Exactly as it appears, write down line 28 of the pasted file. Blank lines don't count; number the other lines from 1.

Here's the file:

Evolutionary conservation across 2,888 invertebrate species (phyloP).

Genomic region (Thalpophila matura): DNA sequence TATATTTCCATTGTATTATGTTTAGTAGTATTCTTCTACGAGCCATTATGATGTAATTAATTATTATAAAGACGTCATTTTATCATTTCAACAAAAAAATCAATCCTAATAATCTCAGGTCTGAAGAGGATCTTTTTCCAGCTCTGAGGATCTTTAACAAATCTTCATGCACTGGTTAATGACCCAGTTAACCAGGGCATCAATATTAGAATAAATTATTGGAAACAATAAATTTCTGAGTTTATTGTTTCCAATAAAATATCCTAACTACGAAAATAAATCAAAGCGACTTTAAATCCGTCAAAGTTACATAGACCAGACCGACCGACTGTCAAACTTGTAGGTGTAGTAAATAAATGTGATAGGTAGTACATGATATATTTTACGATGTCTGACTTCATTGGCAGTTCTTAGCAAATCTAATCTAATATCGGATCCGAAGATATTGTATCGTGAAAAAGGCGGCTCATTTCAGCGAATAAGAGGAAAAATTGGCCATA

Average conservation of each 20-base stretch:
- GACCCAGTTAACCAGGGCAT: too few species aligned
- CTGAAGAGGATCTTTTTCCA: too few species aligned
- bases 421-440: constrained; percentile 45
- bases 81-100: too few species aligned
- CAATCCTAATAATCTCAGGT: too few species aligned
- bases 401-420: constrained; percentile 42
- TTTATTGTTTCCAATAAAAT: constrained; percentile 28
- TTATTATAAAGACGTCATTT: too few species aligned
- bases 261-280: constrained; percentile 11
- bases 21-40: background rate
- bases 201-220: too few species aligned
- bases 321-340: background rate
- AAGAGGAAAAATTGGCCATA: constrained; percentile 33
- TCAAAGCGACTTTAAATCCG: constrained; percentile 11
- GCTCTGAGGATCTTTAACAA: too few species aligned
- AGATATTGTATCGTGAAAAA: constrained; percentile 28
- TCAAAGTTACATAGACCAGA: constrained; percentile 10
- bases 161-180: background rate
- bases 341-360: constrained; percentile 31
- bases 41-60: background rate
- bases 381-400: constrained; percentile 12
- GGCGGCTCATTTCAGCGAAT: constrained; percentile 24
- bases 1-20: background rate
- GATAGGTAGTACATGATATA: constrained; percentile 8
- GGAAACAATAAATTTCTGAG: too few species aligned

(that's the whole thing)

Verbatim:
- GGAAACAATAAATTTCTGAG: too few species aligned